To Love Michigan in Summer

Jul 1, 2017

Sumac and scrubby grass, dense-leaved oaks and maples, jumbles of every possible green. Blue spruce, Douglas fir, white pines, red pines, the astonishing symmetry of jack pine trunks in a sudden stand. Dead trees like skeletons rising from swamps. Everything stubby and scruffy and sassafrassy.

Highways headed north, corridored by trees. Wide, grassy, wildflowered medians. Undulating country roads sliding past cornfields, orchards, barns.

Cotton-ball clouds sailing across celestial blue. Rumply blankets of clouds, friendly poofs of clouds, angry thunder-head clouds, every kind of cloud. A sky with always something to say, intimate and close. Distant thunder. Storms brooding over lakes.

Weedy, silty lake bottoms. Weathered, splintery, makeshift docks. Snails clustered where water laps shore. A wagon wheel leaning against a fence. The bright slant of sun in the evening. Lake surface at sunset, stilled to glassy glow.

Sunburn. Windburn. Running down dunes. Climbing up dunes, calf muscles burning. Beach grass razoring ankles, dead-sharp stalks puncturing bare feet. Tender spots on soles that make you dance for days.

Swimming in freezing water, chilly water, mild water, water that’s warm once you “get used to it.” Wrinkly water, roaring water, water sparkling with light-diamonds. All the colors of water: dull brown, mediterranean blue, aqua green, steely blue-black with pink sunset trail.

Cracked vinyl on the seats of family speedboats bought used. Finicky outboard motors. Canoes and kayaks paddled down slow-moving rivers. Giant oily freighters on the horizon in big lakes.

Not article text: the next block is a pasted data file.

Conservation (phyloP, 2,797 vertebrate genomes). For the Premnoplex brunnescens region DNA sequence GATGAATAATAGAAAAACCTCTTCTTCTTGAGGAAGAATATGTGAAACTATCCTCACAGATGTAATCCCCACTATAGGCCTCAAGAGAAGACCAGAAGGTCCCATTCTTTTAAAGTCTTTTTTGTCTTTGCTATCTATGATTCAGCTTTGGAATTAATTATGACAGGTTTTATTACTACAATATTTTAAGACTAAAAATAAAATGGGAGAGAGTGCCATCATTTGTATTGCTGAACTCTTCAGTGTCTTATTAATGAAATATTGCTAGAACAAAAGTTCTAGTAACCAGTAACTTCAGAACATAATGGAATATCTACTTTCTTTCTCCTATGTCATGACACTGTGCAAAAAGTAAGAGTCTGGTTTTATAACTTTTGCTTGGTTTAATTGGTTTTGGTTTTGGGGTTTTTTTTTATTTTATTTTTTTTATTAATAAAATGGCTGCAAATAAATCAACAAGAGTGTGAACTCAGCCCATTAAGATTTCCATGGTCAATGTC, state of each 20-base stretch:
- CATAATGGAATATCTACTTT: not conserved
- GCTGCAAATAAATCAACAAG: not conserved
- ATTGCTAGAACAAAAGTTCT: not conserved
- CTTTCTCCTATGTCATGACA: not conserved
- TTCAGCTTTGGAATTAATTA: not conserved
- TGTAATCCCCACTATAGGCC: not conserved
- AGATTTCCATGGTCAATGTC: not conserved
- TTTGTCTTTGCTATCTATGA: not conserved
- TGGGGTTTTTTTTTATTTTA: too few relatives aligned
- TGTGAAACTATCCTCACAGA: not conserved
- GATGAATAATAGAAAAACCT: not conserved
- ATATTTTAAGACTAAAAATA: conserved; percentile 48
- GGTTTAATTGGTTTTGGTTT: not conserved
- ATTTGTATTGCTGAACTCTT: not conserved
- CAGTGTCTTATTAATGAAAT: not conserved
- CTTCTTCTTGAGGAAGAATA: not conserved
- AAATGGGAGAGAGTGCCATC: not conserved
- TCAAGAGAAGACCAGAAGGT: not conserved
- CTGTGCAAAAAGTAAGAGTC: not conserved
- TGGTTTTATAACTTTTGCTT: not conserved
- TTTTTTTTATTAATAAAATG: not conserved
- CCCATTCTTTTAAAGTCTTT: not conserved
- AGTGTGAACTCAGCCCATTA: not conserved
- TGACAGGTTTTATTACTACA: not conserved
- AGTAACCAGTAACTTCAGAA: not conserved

Wind. Wind in sails, on beaches, at picnics. Wind in hair. Sand in hair, sand in shoes, sand under bare feet on ancient linoleum floors of cottages. Sand emptied from socks and pockets back at home.

Little brown birds. Queen Anne’s lace. Pots of petunias hanging from porches. Green, sloping lawns. Pulling weeds and mowing lawns, laboring red-faced and grass-spattered. Dashing patio furniture cushions under cover as the rain starts. Muddy footprints, dirty knees.

Birdies chirping at five-thirty, light lingering till ten. The kuht-chsssss kuht-chsssss of sprinklers. Kids on trampolines after dinner, neighbors on bikes, dogs chasing frisbees at the park.

Maple-tree whirlygigs in sidewalk cracks. Fuzzy hickory tassels. Birch paper peeling, crab apples dropping, honey locusts dangling sausagey pods. The whispering chatter of leathery cottonwood leaves, their tufts of sticky seed.

Sweet cherries, blueberries, every kind of berry warm from the sun. The itchy, prickly business of berries. The syrupy mess of peaches. Tomatoes just-plucked, peppery leaf-scent left on fingers. Potato salad, jello salad, burgers and dogs. Buns on plastic picnic plates.

Mayflies clustered on washroom lights, flies shooed from watermelon, moths on the window screen, mosquitos swarming. The pricking stab of a bite, the white welt.

Languid exhaustion after a day in the sun. Dark interiors after blazing outdoors. Warm showers on reddened shoulders. Lotion smoothed everywhere, clean hair, fresh t-shirts and shorts. Hooded sweatshirts at dusk.

Fires in pits fashioned from concrete blocks. Driftwood fires at the beach.

Family and friends, gathered at campground, cabin, cottage, deck, backyard, porch. Low laughter outdoors after dark. While no one’s watching, the earth tilts toward fall.

 

Feel free to add in the comments what you love about where you are in this season.

I have published books on motherhood, Christian spirituality, and language in worship. I write regularly about all sorts of topics for The Twelve, and I teach literature and writing at Calvin College, where I have served on the faculty since 1996.

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